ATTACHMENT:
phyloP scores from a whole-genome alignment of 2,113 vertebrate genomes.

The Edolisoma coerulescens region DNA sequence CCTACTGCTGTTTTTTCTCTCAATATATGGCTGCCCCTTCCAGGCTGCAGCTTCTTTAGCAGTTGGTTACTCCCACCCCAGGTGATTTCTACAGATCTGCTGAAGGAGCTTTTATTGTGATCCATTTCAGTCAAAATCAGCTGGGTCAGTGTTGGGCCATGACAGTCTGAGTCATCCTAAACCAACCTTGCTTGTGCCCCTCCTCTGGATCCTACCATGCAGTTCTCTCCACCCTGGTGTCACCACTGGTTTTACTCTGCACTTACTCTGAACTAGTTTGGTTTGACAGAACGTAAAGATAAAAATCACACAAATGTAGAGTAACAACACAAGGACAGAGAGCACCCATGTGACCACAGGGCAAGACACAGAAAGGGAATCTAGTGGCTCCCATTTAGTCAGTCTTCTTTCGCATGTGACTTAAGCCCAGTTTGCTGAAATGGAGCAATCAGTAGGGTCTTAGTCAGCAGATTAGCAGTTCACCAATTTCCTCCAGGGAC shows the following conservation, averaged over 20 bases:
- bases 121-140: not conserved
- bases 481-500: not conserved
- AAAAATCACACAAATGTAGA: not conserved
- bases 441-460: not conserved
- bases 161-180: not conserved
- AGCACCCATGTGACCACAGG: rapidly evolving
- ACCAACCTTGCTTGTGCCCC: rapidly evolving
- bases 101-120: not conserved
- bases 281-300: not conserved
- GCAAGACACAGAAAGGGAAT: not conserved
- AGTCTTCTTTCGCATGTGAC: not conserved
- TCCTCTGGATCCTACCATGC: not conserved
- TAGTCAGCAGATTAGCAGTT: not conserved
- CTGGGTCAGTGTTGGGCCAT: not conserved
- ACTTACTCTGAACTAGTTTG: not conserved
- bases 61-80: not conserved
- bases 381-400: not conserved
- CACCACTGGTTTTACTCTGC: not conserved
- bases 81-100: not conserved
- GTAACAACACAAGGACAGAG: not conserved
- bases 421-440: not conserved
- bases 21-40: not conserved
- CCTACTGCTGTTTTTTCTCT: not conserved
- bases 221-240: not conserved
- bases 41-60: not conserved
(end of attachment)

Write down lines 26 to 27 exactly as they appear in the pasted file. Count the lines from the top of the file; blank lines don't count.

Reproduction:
- bases 221-240: not conserved
- bases 41-60: not conserved